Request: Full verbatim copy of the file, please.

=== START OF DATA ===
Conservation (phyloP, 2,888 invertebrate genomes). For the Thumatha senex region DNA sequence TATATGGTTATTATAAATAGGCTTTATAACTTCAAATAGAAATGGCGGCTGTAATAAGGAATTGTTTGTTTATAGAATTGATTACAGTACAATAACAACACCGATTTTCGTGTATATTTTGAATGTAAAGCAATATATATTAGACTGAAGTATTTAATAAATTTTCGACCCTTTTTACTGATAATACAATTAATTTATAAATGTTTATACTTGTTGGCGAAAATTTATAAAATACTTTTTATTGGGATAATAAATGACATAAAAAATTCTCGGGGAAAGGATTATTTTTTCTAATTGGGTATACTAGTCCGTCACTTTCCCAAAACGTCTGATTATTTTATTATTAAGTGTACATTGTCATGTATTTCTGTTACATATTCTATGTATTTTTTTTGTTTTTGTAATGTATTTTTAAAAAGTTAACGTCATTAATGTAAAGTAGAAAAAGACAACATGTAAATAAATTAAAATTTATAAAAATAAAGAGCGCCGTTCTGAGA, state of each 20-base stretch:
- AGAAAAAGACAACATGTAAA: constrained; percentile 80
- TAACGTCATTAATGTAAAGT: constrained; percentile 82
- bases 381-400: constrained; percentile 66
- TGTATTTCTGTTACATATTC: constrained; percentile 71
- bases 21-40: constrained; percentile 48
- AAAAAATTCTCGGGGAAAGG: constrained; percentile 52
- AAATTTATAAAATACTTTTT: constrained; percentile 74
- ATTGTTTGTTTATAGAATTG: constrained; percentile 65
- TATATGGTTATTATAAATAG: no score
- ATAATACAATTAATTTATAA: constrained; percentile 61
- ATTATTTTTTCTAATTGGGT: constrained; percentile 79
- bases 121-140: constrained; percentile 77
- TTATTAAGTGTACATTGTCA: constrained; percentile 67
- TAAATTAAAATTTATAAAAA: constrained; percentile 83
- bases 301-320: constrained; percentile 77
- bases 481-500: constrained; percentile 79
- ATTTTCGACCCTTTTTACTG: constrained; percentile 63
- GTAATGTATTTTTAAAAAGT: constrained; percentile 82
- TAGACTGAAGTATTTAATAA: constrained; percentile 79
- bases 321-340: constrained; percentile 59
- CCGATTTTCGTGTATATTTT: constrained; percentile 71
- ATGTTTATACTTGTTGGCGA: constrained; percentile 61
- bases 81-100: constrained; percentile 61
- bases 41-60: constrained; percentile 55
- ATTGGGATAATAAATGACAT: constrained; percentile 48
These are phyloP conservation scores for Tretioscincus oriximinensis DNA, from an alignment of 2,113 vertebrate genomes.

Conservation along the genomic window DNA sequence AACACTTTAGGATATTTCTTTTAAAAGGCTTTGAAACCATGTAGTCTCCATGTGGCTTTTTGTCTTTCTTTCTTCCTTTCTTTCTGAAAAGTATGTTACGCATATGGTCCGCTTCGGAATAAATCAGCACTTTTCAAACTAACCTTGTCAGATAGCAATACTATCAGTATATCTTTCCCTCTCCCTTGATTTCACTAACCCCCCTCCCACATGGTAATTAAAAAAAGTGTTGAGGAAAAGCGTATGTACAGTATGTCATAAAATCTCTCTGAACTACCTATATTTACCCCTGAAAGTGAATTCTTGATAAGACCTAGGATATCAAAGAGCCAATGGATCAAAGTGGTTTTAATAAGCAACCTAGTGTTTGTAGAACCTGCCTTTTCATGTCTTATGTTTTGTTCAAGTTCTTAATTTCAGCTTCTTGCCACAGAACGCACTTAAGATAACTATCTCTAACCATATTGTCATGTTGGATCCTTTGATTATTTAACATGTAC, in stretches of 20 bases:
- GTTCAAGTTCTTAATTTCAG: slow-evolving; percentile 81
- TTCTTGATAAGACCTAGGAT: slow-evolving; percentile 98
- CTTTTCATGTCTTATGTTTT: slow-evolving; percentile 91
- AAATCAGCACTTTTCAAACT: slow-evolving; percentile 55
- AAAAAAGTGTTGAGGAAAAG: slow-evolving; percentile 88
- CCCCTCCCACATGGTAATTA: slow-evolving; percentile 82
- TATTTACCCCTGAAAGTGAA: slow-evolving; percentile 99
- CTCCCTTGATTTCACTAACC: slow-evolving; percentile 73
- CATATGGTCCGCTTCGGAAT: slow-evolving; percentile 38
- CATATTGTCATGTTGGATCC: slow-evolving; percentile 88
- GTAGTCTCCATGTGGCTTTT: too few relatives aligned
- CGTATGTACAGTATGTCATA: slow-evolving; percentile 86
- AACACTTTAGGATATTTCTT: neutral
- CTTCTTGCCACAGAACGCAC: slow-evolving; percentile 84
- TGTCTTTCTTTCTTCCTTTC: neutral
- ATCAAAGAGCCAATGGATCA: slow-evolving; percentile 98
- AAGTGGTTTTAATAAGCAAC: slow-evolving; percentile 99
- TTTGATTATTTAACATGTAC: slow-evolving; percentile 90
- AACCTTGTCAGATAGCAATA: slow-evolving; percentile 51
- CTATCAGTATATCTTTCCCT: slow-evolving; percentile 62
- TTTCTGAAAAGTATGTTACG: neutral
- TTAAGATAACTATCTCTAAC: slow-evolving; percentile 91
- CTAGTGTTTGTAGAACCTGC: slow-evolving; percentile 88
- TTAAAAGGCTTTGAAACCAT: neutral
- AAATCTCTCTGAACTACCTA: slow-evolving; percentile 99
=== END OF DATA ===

Conservation (phyloP, 2,888 invertebrate genomes). For the Thumatha senex region DNA sequence TATATGGTTATTATAAATAGGCTTTATAACTTCAAATAGAAATGGCGGCTGTAATAAGGAATTGTTTGTTTATAGAATTGATTACAGTACAATAACAACACCGATTTTCGTGTATATTTTGAATGTAAAGCAATATATATTAGACTGAAGTATTTAATAAATTTTCGACCCTTTTTACTGATAATACAATTAATTTATAAATGTTTATACTTGTTGGCGAAAATTTATAAAATACTTTTTATTGGGATAATAAATGACATAAAAAATTCTCGGGGAAAGGATTATTTTTTCTAATTGGGTATACTAGTCCGTCACTTTCCCAAAACGTCTGATTATTTTATTATTAAGTGTACATTGTCATGTATTTCTGTTACATATTCTATGTATTTTTTTTGTTTTTGTAATGTATTTTTAAAAAGTTAACGTCATTAATGTAAAGTAGAAAAAGACAACATGTAAATAAATTAAAATTTATAAAAATAAAGAGCGCCGTTCTGAGA, state of each 20-base stretch:
- AGAAAAAGACAACATGTAAA: constrained; percentile 80
- TAACGTCATTAATGTAAAGT: constrained; percentile 82
- bases 381-400: constrained; percentile 66
- TGTATTTCTGTTACATATTC: constrained; percentile 71
- bases 21-40: constrained; percentile 48
- AAAAAATTCTCGGGGAAAGG: constrained; percentile 52
- AAATTTATAAAATACTTTTT: constrained; percentile 74
- ATTGTTTGTTTATAGAATTG: constrained; percentile 65
- TATATGGTTATTATAAATAG: no score
- ATAATACAATTAATTTATAA: constrained; percentile 61
- ATTATTTTTTCTAATTGGGT: constrained; percentile 79
- bases 121-140: constrained; percentile 77
- TTATTAAGTGTACATTGTCA: constrained; percentile 67
- TAAATTAAAATTTATAAAAA: constrained; percentile 83
- bases 301-320: constrained; percentile 77
- bases 481-500: constrained; percentile 79
- ATTTTCGACCCTTTTTACTG: constrained; percentile 63
- GTAATGTATTTTTAAAAAGT: constrained; percentile 82
- TAGACTGAAGTATTTAATAA: constrained; percentile 79
- bases 321-340: constrained; percentile 59
- CCGATTTTCGTGTATATTTT: constrained; percentile 71
- ATGTTTATACTTGTTGGCGA: constrained; percentile 61
- bases 81-100: constrained; percentile 61
- bases 41-60: constrained; percentile 55
- ATTGGGATAATAAATGACAT: constrained; percentile 48
These are phyloP conservation scores for Tretioscincus oriximinensis DNA, from an alignment of 2,113 vertebrate genomes.

Conservation along the genomic window DNA sequence AACACTTTAGGATATTTCTTTTAAAAGGCTTTGAAACCATGTAGTCTCCATGTGGCTTTTTGTCTTTCTTTCTTCCTTTCTTTCTGAAAAGTATGTTACGCATATGGTCCGCTTCGGAATAAATCAGCACTTTTCAAACTAACCTTGTCAGATAGCAATACTATCAGTATATCTTTCCCTCTCCCTTGATTTCACTAACCCCCCTCCCACATGGTAATTAAAAAAAGTGTTGAGGAAAAGCGTATGTACAGTATGTCATAAAATCTCTCTGAACTACCTATATTTACCCCTGAAAGTGAATTCTTGATAAGACCTAGGATATCAAAGAGCCAATGGATCAAAGTGGTTTTAATAAGCAACCTAGTGTTTGTAGAACCTGCCTTTTCATGTCTTATGTTTTGTTCAAGTTCTTAATTTCAGCTTCTTGCCACAGAACGCACTTAAGATAACTATCTCTAACCATATTGTCATGTTGGATCCTTTGATTATTTAACATGTAC, in stretches of 20 bases:
- GTTCAAGTTCTTAATTTCAG: slow-evolving; percentile 81
- TTCTTGATAAGACCTAGGAT: slow-evolving; percentile 98
- CTTTTCATGTCTTATGTTTT: slow-evolving; percentile 91
- AAATCAGCACTTTTCAAACT: slow-evolving; percentile 55
- AAAAAAGTGTTGAGGAAAAG: slow-evolving; percentile 88
- CCCCTCCCACATGGTAATTA: slow-evolving; percentile 82
- TATTTACCCCTGAAAGTGAA: slow-evolving; percentile 99
- CTCCCTTGATTTCACTAACC: slow-evolving; percentile 73
- CATATGGTCCGCTTCGGAAT: slow-evolving; percentile 38
- CATATTGTCATGTTGGATCC: slow-evolving; percentile 88
- GTAGTCTCCATGTGGCTTTT: too few relatives aligned
- CGTATGTACAGTATGTCATA: slow-evolving; percentile 86
- AACACTTTAGGATATTTCTT: neutral
- CTTCTTGCCACAGAACGCAC: slow-evolving; percentile 84
- TGTCTTTCTTTCTTCCTTTC: neutral
- ATCAAAGAGCCAATGGATCA: slow-evolving; percentile 98
- AAGTGGTTTTAATAAGCAAC: slow-evolving; percentile 99
- TTTGATTATTTAACATGTAC: slow-evolving; percentile 90
- AACCTTGTCAGATAGCAATA: slow-evolving; percentile 51
- CTATCAGTATATCTTTCCCT: slow-evolving; percentile 62
- TTTCTGAAAAGTATGTTACG: neutral
- TTAAGATAACTATCTCTAAC: slow-evolving; percentile 91
- CTAGTGTTTGTAGAACCTGC: slow-evolving; percentile 88
- TTAAAAGGCTTTGAAACCAT: neutral
- AAATCTCTCTGAACTACCTA: slow-evolving; percentile 99